SIOUX FALLS, S.D. — A meat-packing plant in Sioux Falls is the epicenter of the skyrocketing number of coronavirus cases in the state's most populous area, state officials said Wednesday, April 8.
Eighty workers in the Smithfield plant just north of downtown Sioux Falls have been diagnosed with COVID-19, the respiratory illness caused by the coronavirus, said Kim Malsam-Rysdon, secretary of the state Department of Health.
The Smithfield cases are more than a third of the 228 known cases in Minnehaha County, home to Sioux Falls. Known coronavirus cases in the state surged by 73 to 393 on Wednesday, and the bulk of those, 63, were in Minnehaha County.
But both state and local officials said they were working with the plant's owner to test workers and keep the virus from spreading further. The plant isn't open to the public.
"We have specifically identified one cluster and are working with the business as well as the Sioux Falls Health Department to make sure we're identifying people that have symptoms of COVID-19, getting those folks tested and following up," said Dr. Joshua Clayton, state epidemiologist, in a Wednesday call with media on the day's test results.
Sioux Falls Mayor Paul TenHaken on Wednesday said they were "working around the clock to make sure their employees have the right mitigation tactics and the right sanitary hygiene practices in place to curb the spread there."
TenHaken said state and city health officials are on daily calls with the local Smithfield manager about the situation there and the Smithfield CEO had visited Sioux Falls "to make sure the plant is taking the measures seriously, as well."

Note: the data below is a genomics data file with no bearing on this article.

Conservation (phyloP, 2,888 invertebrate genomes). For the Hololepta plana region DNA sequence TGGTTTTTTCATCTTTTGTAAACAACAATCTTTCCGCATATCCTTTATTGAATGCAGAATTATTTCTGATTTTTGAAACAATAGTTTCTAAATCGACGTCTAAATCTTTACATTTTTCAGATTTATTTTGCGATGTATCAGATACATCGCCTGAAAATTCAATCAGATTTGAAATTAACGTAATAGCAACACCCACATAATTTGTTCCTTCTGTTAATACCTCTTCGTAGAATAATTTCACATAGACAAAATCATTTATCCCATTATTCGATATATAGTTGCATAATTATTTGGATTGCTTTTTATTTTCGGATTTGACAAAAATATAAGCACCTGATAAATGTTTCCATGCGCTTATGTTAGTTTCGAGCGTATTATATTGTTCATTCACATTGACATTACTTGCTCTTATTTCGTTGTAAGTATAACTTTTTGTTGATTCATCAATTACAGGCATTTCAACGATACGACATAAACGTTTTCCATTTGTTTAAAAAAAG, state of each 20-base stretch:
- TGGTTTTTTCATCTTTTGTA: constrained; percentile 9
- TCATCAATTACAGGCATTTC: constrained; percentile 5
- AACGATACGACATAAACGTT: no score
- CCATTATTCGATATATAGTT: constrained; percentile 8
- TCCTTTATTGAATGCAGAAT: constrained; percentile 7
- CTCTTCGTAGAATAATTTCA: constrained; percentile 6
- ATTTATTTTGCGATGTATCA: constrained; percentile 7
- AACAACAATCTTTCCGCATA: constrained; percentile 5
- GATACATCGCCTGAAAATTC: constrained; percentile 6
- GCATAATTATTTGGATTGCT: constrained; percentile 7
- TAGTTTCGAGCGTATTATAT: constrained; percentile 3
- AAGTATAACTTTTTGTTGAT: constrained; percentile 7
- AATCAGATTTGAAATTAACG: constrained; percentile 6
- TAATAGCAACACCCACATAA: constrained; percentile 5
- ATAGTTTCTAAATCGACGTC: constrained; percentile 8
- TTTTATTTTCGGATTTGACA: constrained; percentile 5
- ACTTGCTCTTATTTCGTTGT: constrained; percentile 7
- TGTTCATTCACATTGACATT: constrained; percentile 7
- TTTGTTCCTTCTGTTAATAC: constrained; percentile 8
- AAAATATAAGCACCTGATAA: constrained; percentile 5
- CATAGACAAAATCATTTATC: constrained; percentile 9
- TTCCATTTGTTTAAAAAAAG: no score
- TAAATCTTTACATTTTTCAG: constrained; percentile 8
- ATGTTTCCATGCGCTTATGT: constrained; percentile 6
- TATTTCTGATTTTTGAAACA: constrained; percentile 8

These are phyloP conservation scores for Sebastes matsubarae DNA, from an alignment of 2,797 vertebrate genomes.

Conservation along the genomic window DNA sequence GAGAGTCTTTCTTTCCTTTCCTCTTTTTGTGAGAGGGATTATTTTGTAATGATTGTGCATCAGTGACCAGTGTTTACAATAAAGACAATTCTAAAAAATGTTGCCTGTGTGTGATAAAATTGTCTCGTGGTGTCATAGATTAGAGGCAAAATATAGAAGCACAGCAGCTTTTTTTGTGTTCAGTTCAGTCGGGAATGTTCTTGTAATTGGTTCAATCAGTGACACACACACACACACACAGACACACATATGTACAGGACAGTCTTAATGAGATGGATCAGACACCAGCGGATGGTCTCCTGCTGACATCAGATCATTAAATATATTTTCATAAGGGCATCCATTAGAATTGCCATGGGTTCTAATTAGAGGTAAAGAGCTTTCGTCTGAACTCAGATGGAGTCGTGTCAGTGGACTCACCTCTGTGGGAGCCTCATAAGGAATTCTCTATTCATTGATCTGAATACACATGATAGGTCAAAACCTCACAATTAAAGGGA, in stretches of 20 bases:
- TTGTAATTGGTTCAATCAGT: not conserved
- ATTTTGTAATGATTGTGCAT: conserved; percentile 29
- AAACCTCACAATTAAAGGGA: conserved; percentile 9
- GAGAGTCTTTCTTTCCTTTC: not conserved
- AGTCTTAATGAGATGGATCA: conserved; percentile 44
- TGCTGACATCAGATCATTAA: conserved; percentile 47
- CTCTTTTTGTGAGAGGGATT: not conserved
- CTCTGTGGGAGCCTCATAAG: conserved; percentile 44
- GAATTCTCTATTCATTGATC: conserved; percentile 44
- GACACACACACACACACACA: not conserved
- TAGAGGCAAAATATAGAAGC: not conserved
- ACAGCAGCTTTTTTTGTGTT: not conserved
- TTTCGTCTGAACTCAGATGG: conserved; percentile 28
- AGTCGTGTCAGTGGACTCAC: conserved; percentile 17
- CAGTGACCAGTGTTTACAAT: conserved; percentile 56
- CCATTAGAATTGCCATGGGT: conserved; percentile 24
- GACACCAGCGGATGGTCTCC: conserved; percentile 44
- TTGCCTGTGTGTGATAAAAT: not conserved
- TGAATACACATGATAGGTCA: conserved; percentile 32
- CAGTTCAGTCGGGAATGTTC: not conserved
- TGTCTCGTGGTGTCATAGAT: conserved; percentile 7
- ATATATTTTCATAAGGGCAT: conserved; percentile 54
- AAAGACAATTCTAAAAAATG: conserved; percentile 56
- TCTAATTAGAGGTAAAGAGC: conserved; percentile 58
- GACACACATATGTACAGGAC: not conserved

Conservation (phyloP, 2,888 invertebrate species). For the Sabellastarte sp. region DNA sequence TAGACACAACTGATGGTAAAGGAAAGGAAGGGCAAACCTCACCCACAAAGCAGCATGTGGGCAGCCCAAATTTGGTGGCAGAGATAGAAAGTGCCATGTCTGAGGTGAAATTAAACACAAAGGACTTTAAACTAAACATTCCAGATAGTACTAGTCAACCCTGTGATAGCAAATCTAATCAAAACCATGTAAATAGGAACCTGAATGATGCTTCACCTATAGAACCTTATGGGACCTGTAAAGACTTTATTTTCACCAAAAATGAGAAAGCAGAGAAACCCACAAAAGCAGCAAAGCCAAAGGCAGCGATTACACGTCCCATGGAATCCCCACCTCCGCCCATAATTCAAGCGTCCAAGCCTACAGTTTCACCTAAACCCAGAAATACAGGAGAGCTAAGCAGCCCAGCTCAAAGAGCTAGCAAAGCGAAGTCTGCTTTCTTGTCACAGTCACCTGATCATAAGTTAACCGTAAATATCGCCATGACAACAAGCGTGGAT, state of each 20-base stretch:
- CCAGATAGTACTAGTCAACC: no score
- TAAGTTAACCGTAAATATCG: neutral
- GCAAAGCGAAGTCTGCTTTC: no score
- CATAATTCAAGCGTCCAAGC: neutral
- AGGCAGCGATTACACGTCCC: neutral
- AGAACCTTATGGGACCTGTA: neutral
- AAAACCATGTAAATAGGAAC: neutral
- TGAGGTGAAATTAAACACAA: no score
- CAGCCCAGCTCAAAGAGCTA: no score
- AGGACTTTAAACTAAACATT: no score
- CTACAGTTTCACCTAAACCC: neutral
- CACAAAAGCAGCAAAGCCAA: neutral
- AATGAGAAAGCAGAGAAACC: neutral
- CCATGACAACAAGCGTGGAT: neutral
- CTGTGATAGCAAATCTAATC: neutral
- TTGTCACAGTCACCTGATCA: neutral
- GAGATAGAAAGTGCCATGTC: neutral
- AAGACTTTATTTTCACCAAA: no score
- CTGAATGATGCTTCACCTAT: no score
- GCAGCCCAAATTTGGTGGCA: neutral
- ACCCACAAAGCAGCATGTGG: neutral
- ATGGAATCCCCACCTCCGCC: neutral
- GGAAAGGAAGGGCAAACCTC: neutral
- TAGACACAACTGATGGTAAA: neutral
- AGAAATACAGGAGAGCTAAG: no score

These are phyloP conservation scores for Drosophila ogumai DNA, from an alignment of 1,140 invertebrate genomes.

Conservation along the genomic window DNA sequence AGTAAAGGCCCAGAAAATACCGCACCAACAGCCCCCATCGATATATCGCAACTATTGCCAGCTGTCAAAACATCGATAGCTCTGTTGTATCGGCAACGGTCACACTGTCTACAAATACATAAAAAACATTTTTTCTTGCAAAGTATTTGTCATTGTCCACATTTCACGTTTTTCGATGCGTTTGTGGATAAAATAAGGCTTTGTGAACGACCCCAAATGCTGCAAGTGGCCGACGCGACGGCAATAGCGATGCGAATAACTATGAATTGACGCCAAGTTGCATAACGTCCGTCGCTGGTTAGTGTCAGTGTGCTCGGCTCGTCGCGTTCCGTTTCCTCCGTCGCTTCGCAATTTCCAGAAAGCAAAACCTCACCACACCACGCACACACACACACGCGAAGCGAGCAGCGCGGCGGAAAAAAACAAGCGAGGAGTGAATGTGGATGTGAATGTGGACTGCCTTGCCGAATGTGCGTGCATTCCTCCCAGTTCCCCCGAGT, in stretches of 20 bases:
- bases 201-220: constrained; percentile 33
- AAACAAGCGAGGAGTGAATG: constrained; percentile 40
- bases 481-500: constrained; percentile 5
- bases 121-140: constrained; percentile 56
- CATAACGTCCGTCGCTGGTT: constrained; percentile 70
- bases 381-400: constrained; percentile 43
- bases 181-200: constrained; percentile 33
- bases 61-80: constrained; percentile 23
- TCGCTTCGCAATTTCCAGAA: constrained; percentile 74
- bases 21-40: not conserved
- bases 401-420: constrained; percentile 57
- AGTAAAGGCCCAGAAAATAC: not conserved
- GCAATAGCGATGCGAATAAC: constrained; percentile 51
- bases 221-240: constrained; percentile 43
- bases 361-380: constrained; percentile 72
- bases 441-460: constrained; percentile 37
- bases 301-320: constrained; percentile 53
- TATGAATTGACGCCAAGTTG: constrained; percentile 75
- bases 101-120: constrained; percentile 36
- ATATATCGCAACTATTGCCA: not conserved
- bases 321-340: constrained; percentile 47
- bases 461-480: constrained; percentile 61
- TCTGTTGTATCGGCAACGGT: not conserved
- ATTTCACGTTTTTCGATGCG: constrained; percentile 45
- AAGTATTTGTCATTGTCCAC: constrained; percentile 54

The Smithfield pork processing plant, formerly owned by John Morrell, is one of the city's biggest employers with about 3,600 workers and has been a pillar of the local economy since it opened in 1909.
Sioux Falls is currently covered under two layers of restrictions from both city and state leaders. TenHaken has issued a "safer at home" order calling for people to stay home, limit travel to only essential trips and a near universal wearing of face masks in public, atop standing restrictions on gatherings and in-person business.
Gov. Kristi Noem has issued a stay-at-home order Minnehaha County and adjacent Lincoln County, which has 31 confirmed coronavirus cases. Her order covers at-risk populations including those older than 65 and those with chronic health conditions and suppressed immune systems. She has also recently toughened the language of statewide guidelines about in-person business, social distancing and personal hygiene.
The number of diagnosed individuals who have been hospitalized with COVID-19, the respiratory disease caused by the coronavirus, ticked up two to 26. The number of those who have recovered from their illness rose sharply by 48, to 146.
State, private and hospital lab have processed 6,748 tests from residents in the state, according to a Forum News Service count.
The state's death toll from the coronavirus remains unchanged at 6.
Noem said she had spoken Wednesday morning with Dr. Anthony Fauci, director of the Institute of Allergy and Infectious Diseases, and a key member of the White House coronavirus task force, about her relatively hands-off approach to curbing the spread of the virus.
The governor has resisted issuing a statewide stay-at-home order, instead leaving harsher restrictions to local governments, a decision she said Fauci supported. He agreed the state was "in a very good spot," she said.
"It was wonderful to hear him recognize and confirm that a one-size-fits-all approach does not work in every single state," she said. "He appreciates our efforts in South Dakota to protect people and be aggressive in going forward and making sure we’re slowing down the spread and we’re bending the curve for our people."
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